Friday, July 20, 2018

Homemade Pastrami


Last March, just before St. Patrick’s Day, when the corned beef was on sale everywhere, I bought two of them. Why, I asked myself, should I just buy one? Why, when I love this so much, do I only make it once a year? Right then and there, I vowed to take a walk on the wild side and buy two. And so I did. I turned one into a beautiful St. Patrick’s Day dinner, the other I put into the freezer. I had completely forgotten about that second corned beef, until I attempted to shove something into my way-too-full freezer, and it dislodged itself and landed on my naked toe. A 4-pound corned beef can do a lot of damage when landing on an innocent toe, but I digress.

It seemed like no accident that this dislodged itself on the same day that I found a recipe online for homemade pastrami. I had never eaten pastrami before, but I used to read Ellery Queen books, and he and his dad used to eat pastrami sandwiches from a New York deli all of the time. I used to ask the late Mr. O-P why we never had pastrami (he was the grocery shopper in our house), and was told that he never got it locally because it was always fatty. Huh, my mother used to say the same thing, so up until now, I have led a pastrami-less life.

But, as I said, I occasionally like to take a walk on the wild side, so I decided I was going to make this recipe. I mentioned this to my number two son, who enjoys cooking a good deal. He eagerly awaited results.  I told him that it was juicy, tender, flavorful, delicious, but because I had never eaten pastrami, I honestly couldn’t say how good it was. Don’t get me wrong, it was excellent, but did it taste like pastrami, who knew? So, I asked him what pastrami tasted like. He told me that it tasted a lot like corned beef, except it has a wonderful spicy seasoning on top that gave it zing and flavor. Bingo! That’s exactly how this tastes!
Despite a recipe that looks a bit lengthy, this could not have been easier to prepare. Before I went to bed one night I put it into the crockpot to let it slow cook all night long and into the morning, and awakened to a heavenly aroma. After that, all I needed to do was remove it to the refrigerator for six or more hours, and then bake it. Honestly, the hands-on time here was probably only about 10 minutes. What fabulous results, for such little prep time.

Whether you like pastrami, or whether you don’t, you are going to love this. I didn’t have any rye bread, but next time I’m going to plan ahead. There is a fabulous German bakery not far from my house that makes the most amazing rye bread that is only available one day a week. Next time I’m working around them.
Homemade Pastrami
As seen on the blog Recipe Tin Eats

1 4-pound corned beef, with a thick fat cap

Spice Mix:
 4 tablespoons freshly ground black pepper*
2 tablespoons coriander powder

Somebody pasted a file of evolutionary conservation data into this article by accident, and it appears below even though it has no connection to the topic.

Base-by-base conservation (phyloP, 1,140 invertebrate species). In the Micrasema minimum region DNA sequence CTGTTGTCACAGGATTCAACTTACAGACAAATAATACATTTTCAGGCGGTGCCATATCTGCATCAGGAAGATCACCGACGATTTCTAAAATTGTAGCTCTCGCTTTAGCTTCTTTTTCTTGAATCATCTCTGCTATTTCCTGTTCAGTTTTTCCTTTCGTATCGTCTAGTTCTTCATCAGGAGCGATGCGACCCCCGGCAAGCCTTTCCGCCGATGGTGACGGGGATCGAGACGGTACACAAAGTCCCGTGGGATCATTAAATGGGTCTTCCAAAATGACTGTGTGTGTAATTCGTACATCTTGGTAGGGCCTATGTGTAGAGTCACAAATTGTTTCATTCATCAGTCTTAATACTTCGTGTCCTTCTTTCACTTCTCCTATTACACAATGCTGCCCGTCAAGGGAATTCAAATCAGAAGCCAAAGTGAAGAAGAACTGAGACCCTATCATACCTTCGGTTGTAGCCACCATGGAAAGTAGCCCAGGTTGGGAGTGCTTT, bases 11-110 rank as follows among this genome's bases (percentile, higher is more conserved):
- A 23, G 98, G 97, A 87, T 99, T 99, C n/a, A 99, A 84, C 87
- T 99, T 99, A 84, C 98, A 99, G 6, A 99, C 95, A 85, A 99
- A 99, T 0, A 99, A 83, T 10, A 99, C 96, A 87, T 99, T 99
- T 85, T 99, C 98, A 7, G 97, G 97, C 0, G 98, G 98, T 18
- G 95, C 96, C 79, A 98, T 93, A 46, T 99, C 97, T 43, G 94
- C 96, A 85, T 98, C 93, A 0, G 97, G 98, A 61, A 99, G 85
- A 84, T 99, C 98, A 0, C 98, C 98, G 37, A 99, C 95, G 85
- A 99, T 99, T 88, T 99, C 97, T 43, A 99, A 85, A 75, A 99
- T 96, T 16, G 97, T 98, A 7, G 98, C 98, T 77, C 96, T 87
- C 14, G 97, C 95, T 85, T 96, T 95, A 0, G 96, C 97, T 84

1 ½ teaspoons dry mustard
1 tablespoon dark brown sugar
1 tablespoon smoked paprika
2 teaspoons garlic powder
2 teaspoons onion powder

*I used
Melissa’s Organic Rainbow Peppercorn Grinder, it yields the freshest, most delicious pepper.

In a small bowl, combine spice mix ingredients; spread mix out onto a tray. Remove beef from packaging, pat dry, and then roll in spice mix, coating completely.

Place beef, fat side down, on top of a large sheet of heavy-duty foil. Wrap carefully, and then repeat again with another sheet of foil. Flip the beef so that the fat is on top.

Place rack in slow cooker (I used
this one), place foil-wrapped beef on rack. Slow cook for 10 hours on “low.”

Remove beef, cool for one hour, then refrigerate for 6+ hours. Reserve juices in slow cooker (optional).

Unwrap beef, place on rack on tray, place beef on top of rack, bake for 30 minutes at 350° until spice crust is set. Remove from oven to a cutting board and slice finely. If desired, place some pastrami in a dish, spoon reserved juices over top, cover and microwave to warm, if desired.
Pile high on toasted rye bread slathered with plenty of mustard and a pickle along side, use in Reuben sandwiches, or just enjoy as is. It’s hard to stop eating it. This will kick the offerings from your local deli (unless your local deli is Katz’s in New York) right to the curb. You don’t need them anymore.

You might want to top your pastrami with My Favorite Mustard Sauce.



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5 comments:

Marigene said...

Oh my gosh, that is one gorgeous piece of meat! So simple, too.
I used to do my corned beef in the crockpot or on top of the stove...but several years back I started just wrapping it in heavy foil and doing it in the oven for 4-5 hours and it has always come out looking like your photo. I think next time I will use your spice mix to see if it comes out like pastrami, which is one of my favorites. I always take as much fat off as I can, that stuff grosses me out!

Pattie @ Olla-Podrida said...

Mine was very lean. It really didn't have the fat cap that the recipe called for. The seasoning was wonderful, and refrigerating it did help in the slicing, which is the purpose. It was DELISH!

Lazy Gastronome said...

Absolutely have to try this! Thanks for sharing at the What's for Dinner Party.

Linda said...

We love pastrami! We had pastrami sandwiches in NYC that were (literally) 4 inches thick! I made corned beef about 20 years ago, and it was very good. I've never thought about making pastrami, but I'll bookmark your recipe to give it a go sometime.

Lazy Gastronome said...

Thanks for sharing at the What's for Dinner party!! You were in the top four most visited posts and will be featured at tomorrow's party!!